Published August 17, 2020
UB chemistry and physics researcher Eva Zurek is a key partner in the Center for Matter at Atomic Pressures (CMAP), a new effort led by the University of Rochester to study matter under extreme pressures.
CMAP — a $12.96 million National Science Foundation (NSF)-funded Physics Frontier Center — is hosted at the University of Rochester and is a collaboration with researchers from the Massachusetts Institute of Technology (MIT); Princeton University; the University of California, Berkeley; the University of California, Davis; UB; and Lawrence Livermore National Laboratory.
The effort “explores matter at pressures strong enough to change the nature of atoms themselves,” according to a description of the center in the NSF’s award database. “Such conditions have not been explored or exploited on Earth, yet they dominate the interiors of planets and stars. To date, thousands of planets have been discovered, providing numerous possible platforms for life throughout the universe. To understand the origin, evolution, and nature of these planets, one has to understand properties of high energy density matter at and beyond atomic pressures.”
“This effort will help discover the nature of planets and stars throughout the universe, as well as the potential for new revolutionary states of matter here on Earth,” says principal investigator Gilbert “Rip” Collins, the Tracy/Hyde Professor of Mechanical Engineering and Physics and Astronomy, and associate director of science, technology and academics at the Laboratory for Laser Energetics (LLE) at the University of Rochester.
Zurek, professor of chemistry in the College of Arts and Sciences, explains that most of the visible matter in the universe is subject to extreme conditions. “The properties of matter at these conditions control the evolution of planets and stars, but until recently, it was not possible to perform experiments or computations studying this regime,” she says. “Our work will do so, thereby helping to produce state-of-the-art, next-generation planetary models.”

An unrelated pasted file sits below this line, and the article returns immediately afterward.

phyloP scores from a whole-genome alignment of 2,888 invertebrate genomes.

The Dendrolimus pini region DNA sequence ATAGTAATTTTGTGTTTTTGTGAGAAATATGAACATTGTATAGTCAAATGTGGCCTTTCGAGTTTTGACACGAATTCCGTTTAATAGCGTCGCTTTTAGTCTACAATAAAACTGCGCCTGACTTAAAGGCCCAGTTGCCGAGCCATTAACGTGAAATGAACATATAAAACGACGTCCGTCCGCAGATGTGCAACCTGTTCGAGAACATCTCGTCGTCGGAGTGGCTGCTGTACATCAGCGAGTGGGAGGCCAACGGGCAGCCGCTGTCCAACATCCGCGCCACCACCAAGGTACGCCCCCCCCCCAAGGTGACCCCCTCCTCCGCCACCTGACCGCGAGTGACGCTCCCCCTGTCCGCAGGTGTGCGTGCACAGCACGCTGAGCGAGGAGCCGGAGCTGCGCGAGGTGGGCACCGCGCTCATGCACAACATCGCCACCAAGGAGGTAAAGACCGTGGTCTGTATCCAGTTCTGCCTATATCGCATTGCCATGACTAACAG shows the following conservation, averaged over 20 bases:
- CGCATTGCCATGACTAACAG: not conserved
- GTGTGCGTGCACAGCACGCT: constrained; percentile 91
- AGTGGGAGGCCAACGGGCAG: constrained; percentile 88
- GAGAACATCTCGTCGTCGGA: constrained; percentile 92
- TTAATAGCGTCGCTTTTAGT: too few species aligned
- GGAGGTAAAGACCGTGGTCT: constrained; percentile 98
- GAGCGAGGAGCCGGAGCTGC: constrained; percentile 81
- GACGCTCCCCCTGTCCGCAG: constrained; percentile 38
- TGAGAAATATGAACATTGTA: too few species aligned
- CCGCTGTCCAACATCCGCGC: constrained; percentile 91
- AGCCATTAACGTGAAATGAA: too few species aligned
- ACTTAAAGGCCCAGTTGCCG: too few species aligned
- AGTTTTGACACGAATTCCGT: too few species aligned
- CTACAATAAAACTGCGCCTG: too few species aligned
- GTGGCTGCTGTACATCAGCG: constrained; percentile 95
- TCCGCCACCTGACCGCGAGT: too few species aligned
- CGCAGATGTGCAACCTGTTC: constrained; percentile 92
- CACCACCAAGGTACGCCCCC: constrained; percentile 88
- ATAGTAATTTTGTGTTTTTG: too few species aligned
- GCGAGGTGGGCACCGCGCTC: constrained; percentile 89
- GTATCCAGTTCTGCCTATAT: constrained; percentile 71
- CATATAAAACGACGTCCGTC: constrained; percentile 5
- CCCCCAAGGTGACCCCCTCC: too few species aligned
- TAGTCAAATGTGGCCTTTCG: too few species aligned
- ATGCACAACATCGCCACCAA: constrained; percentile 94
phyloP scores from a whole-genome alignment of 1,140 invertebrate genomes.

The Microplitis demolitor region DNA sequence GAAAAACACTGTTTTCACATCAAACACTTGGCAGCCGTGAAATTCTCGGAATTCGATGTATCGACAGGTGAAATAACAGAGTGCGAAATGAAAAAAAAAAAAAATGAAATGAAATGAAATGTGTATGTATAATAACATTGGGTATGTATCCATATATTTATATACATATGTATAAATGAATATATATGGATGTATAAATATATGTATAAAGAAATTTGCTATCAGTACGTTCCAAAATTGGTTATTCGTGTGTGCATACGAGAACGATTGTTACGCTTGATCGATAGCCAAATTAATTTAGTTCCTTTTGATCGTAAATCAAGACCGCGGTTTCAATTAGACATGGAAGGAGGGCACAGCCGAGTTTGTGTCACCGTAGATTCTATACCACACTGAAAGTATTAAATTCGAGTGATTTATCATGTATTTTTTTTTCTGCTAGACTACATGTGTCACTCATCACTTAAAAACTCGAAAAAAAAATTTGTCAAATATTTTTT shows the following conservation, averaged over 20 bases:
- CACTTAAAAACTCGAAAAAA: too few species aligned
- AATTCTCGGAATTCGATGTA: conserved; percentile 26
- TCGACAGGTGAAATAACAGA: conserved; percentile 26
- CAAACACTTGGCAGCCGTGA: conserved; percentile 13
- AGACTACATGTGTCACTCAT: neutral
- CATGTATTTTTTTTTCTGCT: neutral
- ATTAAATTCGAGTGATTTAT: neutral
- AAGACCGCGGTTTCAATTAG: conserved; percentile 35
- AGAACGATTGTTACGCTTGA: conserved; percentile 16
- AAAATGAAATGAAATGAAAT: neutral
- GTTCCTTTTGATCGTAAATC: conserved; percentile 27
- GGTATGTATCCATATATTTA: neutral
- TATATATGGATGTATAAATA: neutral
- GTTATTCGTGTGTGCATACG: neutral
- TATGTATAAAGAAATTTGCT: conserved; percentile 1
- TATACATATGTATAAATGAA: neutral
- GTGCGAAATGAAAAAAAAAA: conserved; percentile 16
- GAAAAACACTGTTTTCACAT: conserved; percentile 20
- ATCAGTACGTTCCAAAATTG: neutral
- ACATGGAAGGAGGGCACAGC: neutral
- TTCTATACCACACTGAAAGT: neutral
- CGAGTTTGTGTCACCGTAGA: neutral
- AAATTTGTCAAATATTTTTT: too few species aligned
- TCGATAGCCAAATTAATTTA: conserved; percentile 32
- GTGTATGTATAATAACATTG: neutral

Zurek — an expert in theoretical chemistry and condensed matter physics — specializes in areas including high-pressure and computational chemistry. Among other contributions, her team will carry out calculations that will help researchers gain an understanding of the structure of planetary constituents — the compounds that make up planets — at extreme pressures and temperatures.
Physics Frontiers Centers are university-based centers funded by the NSF to enable transformational advances in the most promising research areas.
The impetus for CMAP is twofold:
CMAP will lead discoveries at the confluence of these two movements in science. The center will combine powerful lasers, pulsed-power, and X-ray beam technology with first-principles theory and astrophysical interpretation concentrating on four main areas of fundamental research:
CMAP will also include educational efforts that focus on bringing high energy density science to students in a range of settings, from high schools to graduate schools.
Co-principal investigators are Sara Seager from MIT, Adam Burrows from Princeton, Raymond Jeanloz from UC Berkeley and Sarah Stewart from UC Davis.
Senior investigators include Zurek; Burkhard Militzer from UC Berkeley; Thomas Duffy from Princeton; Jon Eggert, Rick Kraus and Peter Celliers from Livermore National Laboratory; and Adam Frank, Pierre Gourdain, Eric Blackman, Ryan Rygg, Suxing Hu, Mohamed Zaghoo, Philip Nilson, Jessica Shang, Hussein Aluie and Miki Nakajima from the University of Rochester.